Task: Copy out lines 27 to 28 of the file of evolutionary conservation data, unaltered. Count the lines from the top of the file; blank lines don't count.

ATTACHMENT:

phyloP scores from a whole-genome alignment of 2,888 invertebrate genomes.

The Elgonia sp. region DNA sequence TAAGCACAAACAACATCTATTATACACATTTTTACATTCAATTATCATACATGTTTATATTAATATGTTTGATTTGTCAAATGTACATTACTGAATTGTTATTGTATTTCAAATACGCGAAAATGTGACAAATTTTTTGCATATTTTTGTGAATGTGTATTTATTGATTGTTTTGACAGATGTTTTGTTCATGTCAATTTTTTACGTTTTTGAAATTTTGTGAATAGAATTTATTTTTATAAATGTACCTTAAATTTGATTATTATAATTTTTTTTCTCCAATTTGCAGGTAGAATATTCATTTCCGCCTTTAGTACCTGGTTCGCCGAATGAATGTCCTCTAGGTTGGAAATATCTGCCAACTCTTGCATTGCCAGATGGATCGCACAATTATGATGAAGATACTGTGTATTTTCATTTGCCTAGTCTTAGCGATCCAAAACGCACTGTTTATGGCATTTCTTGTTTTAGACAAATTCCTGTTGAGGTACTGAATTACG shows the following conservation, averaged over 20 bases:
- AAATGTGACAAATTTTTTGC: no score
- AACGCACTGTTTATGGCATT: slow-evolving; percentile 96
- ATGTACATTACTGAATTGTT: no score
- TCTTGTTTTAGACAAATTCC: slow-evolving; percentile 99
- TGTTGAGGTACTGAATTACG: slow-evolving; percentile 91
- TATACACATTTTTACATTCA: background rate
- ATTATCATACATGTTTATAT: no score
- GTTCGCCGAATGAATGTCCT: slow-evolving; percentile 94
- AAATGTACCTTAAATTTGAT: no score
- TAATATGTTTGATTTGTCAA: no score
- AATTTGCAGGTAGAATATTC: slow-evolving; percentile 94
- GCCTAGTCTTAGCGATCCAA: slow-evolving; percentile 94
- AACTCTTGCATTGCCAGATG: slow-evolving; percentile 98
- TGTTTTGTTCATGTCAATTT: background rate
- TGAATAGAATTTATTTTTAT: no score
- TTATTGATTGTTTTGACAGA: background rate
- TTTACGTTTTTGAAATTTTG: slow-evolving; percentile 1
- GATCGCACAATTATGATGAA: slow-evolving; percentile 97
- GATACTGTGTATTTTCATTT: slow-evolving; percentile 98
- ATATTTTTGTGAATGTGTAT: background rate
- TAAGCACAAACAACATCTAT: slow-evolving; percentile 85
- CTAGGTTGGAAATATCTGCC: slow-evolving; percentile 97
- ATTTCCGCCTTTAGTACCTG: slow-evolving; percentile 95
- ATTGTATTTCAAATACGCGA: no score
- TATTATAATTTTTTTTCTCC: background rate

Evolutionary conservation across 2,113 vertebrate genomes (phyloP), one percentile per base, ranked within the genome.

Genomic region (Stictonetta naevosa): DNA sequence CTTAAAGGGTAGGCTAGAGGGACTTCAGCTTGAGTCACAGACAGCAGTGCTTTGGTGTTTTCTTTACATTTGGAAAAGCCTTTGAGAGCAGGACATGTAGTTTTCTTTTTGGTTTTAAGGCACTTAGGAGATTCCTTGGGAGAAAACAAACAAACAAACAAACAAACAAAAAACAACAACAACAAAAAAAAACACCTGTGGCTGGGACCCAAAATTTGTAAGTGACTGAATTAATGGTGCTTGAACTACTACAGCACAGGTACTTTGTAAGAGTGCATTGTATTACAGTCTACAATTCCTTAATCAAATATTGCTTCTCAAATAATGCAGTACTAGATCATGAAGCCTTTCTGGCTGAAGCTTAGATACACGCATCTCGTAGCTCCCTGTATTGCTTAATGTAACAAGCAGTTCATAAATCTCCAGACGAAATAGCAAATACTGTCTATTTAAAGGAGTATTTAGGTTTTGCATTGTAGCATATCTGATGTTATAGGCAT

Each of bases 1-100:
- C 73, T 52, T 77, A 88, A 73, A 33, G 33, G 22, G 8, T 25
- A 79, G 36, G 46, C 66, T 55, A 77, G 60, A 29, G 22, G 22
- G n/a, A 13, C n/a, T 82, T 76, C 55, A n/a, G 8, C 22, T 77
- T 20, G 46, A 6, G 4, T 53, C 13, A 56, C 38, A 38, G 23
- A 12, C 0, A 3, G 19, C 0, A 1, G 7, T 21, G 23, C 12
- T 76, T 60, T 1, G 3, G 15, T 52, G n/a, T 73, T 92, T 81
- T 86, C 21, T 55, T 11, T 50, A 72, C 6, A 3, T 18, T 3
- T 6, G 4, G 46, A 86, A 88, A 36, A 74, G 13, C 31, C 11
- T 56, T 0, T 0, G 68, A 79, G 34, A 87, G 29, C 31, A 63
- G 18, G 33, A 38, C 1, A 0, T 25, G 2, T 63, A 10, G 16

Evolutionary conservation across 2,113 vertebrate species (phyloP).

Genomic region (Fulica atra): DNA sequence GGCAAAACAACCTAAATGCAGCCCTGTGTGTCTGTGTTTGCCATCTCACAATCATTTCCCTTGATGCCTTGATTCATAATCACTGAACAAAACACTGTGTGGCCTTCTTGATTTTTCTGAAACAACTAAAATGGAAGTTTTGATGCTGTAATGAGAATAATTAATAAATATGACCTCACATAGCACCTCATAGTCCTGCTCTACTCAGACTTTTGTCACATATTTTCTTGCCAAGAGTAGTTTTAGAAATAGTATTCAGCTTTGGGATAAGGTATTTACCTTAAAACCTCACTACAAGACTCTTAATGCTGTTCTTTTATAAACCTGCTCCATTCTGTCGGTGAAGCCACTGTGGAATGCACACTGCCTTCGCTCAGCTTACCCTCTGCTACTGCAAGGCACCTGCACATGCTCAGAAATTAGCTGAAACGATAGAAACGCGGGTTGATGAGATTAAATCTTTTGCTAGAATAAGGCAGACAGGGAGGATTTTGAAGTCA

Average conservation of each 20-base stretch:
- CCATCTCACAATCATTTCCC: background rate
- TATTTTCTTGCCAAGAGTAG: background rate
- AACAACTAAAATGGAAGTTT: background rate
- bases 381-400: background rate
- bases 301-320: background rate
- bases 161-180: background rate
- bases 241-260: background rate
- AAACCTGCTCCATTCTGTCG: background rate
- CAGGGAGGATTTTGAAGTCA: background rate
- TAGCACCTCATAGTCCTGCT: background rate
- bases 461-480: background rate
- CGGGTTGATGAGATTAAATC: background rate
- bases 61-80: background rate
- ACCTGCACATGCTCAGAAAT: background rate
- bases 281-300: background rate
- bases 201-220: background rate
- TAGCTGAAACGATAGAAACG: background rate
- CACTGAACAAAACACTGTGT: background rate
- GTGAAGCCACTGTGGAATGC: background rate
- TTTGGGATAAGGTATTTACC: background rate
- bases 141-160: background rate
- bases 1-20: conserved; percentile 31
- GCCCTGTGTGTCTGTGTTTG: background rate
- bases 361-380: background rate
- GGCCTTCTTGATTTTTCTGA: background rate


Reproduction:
- TATTATAATTTTTTTTCTCC: background rate

Evolutionary conservation across 2,113 vertebrate genomes (phyloP), one percentile per base, ranked within the genome.